This is part one of a two-part series analyzing how blockchain can enter the mainstream. This story originally appeared on Blockchain Tech News, a Mobile Payments Today sister publication.
Blockchain has made major strides recently as big banks and retailers have experimented with it. The technology, however, has still not hit the mainstream, and many people still don’t understand its true purpose.
There are three major problems that are keeping the blockchain out of the mainstream: poor reputation; lack of education; and lack of full solutions.
Even though blockchain has many use cases outside of bitcoin, many companies and individuals still associate it with the virtual currency, which continues to struggle with a bad public image, as many associate bitcoin with criminal activity.
“The biggest misconceptions around blockchain are that it is used for drugs and money laundering,” Horizen co-founder and CEO Rob Viglione said in an interview. “Many mainstream media articles over the last 10 years have been skewed, with implications or direct accusations that bitcoin and blockchain technology are all about money laundering and online drug markets.”
Charles Manning, CEO of Kochava, also pointed out that because blockchain is so closely associated with virtual currencies, it can be difficult to show people how it can be used for other purposes.
Lack of education
Very few people understand blockchain, and even fewer are trying to explain its true purpose.
Viglione points out that this, “lack of education around what the innovations in blockchain really are,” leads to, “a negatively biased broad opinion.”
There are several reasons for this issue. One is that there is a great deal of mass speculation with blockchain.
“We are in a very early stage of applying blockchain to old and outdated systems, which drives the mass amount of speculation,” Manning said in an interview.
Another issue is that many blockchain solutions are not built with an easy user experience in mind, which increases the perception that blockchain is too complex and arcane.
“As an industry, we have to improve how we educate the public, businesses, and regulators on the technology and its vast promise, and we have to do a better job creating great products that people want to use,” Viglione said.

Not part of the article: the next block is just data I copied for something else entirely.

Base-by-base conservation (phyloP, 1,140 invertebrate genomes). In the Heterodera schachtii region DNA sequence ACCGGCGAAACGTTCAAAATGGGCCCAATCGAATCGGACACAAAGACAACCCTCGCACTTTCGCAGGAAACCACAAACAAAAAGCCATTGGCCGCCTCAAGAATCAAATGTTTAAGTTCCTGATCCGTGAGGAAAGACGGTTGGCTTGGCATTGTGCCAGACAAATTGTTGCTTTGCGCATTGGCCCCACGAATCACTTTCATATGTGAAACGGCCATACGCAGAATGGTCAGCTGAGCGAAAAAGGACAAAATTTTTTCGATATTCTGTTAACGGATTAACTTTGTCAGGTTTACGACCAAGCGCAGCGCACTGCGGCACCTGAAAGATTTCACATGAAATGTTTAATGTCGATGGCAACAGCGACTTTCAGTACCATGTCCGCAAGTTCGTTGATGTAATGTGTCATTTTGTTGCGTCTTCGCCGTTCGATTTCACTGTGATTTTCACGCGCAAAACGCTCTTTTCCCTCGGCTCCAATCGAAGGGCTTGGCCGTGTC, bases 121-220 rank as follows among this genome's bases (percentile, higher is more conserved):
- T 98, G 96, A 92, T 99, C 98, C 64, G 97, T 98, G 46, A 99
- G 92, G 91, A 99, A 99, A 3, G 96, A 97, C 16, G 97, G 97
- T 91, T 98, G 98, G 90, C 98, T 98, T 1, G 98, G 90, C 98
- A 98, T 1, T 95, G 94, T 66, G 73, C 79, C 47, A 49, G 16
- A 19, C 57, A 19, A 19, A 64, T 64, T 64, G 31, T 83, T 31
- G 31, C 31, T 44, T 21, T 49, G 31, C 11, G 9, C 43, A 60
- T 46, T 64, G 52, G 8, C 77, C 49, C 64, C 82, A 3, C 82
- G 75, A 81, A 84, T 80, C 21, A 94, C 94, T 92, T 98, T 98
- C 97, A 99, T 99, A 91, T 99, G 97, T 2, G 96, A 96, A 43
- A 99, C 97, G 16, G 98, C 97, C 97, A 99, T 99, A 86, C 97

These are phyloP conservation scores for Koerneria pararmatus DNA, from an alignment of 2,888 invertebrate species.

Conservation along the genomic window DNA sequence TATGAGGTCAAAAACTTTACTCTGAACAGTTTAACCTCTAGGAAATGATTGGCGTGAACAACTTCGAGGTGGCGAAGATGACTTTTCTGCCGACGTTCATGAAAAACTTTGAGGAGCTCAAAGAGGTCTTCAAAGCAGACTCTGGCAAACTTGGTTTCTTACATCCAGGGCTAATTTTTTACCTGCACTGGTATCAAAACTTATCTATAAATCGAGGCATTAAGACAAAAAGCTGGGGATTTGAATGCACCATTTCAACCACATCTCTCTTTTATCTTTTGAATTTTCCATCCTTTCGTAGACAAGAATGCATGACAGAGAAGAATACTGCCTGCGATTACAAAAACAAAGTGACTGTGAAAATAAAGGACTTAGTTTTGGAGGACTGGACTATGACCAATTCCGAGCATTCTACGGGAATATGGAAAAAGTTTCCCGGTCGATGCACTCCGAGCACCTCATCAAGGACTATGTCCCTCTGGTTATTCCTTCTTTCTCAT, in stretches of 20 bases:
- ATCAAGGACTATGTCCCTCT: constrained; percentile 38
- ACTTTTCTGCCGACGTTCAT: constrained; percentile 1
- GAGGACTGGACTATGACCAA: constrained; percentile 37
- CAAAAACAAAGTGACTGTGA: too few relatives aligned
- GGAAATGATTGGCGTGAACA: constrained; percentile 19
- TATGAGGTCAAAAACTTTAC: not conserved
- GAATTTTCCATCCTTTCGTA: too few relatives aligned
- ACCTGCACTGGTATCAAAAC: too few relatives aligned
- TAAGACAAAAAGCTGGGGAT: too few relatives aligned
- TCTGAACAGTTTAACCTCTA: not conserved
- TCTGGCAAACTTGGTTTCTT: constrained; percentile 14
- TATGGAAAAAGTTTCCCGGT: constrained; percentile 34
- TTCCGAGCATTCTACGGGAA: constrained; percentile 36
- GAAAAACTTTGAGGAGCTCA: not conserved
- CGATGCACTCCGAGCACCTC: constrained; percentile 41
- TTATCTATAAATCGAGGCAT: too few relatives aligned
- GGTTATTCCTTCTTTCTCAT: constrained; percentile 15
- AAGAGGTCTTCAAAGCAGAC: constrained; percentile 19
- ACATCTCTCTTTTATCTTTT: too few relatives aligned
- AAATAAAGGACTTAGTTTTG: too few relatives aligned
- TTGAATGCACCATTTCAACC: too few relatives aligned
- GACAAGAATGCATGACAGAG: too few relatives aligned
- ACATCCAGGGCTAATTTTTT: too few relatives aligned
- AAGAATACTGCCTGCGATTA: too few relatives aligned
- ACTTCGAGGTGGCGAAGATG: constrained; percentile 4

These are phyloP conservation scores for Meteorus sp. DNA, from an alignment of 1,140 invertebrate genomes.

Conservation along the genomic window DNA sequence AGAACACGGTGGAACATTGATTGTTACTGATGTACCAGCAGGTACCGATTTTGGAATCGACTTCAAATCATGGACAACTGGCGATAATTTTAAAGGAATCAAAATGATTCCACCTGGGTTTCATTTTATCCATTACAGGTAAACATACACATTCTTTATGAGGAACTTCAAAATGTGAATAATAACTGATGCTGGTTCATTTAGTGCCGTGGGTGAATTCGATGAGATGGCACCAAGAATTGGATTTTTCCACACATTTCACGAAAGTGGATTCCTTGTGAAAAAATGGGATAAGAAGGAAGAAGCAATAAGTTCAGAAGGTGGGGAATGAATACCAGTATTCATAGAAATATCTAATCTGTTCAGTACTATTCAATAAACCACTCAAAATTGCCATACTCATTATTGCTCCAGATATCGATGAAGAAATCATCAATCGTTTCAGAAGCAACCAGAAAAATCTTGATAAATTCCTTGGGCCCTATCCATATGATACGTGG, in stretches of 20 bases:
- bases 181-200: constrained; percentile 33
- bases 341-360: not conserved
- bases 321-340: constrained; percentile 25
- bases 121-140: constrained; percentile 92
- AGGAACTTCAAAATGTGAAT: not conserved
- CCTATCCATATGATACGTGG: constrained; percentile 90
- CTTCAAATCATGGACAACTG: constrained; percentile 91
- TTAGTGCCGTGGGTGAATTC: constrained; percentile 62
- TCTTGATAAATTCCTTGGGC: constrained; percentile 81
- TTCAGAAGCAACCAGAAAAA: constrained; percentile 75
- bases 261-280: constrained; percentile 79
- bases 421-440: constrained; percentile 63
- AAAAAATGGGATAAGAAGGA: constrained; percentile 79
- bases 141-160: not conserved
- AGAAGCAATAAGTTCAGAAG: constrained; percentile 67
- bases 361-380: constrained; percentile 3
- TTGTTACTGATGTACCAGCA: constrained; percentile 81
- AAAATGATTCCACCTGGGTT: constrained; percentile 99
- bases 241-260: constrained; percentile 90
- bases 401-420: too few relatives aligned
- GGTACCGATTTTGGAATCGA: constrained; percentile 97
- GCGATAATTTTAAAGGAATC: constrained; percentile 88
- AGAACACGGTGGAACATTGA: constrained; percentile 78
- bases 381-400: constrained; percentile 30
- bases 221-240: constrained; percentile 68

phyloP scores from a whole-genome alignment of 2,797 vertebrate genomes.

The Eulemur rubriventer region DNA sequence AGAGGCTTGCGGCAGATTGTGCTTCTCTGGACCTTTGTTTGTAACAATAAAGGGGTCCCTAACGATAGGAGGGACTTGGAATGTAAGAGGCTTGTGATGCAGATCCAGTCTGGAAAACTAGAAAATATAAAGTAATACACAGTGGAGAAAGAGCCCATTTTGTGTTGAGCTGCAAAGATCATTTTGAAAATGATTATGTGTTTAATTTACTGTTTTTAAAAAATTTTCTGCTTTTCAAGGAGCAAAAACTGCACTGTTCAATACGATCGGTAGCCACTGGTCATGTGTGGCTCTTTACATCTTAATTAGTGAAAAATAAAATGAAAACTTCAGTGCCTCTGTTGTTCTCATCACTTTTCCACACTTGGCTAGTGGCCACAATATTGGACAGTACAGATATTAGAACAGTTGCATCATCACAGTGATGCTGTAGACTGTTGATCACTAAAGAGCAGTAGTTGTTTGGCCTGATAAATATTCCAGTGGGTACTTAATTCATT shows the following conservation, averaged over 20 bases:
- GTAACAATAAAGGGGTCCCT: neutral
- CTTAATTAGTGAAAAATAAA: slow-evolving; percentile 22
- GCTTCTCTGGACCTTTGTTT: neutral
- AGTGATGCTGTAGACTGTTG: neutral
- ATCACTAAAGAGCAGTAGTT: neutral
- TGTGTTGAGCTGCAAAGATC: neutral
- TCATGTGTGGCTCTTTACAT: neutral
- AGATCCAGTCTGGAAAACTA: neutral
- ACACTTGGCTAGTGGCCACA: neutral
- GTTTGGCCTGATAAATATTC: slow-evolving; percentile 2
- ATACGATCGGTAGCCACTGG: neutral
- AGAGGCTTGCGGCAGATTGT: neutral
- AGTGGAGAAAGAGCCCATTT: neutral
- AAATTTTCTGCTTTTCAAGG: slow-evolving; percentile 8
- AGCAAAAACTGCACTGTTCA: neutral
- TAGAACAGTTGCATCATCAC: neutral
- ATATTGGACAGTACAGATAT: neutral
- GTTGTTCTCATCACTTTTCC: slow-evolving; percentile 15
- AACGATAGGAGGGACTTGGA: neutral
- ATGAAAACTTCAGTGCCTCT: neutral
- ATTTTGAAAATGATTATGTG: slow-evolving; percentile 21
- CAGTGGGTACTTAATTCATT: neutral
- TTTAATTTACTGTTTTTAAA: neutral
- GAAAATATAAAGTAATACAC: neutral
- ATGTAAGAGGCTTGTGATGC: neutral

Lack of full solutions
The biggest issue holding back wide-scale adoption of blockchain is that there are no major fully developed solutions based on the concept. While there are many startups developing various blockchain solutions, none of them has reached the mainstream yet.
“Adoption is hampered by a lack of fully developed solutions and understanding of the benefits,” Manning said. “Just like any new technology, it takes time to migrate from old technology or platforms to new ones. This technology isn’t something that can be produced overnight either; when executed correctly, distributed systems are very complex and elaborate.”
Additionally, according to Rikesh Tapa, CTO of Blockparty, some companies are simply trying to use blockchain as a tool for “an extreme high-frequency transaction system,” even though blockchain has many other potential uses in retail, financial services, real estate, etc. By focusing on this particular use case, the industry is not reaching its full potential with fully developed solutions, he said.
“We need to move the tunnel vision focus to the grander scope of blockchain rather than being fixated on the fact that we cannot use blockchain to do multimillion-dollar trades in a nanosecond.”
Part two of this article will look at potential solutions to these problems.
Bradley Cooper is a Technology Editor for DigitalSignageToday.com and BlockchainTechNews.com. His background is in information technology, advertising, and writing.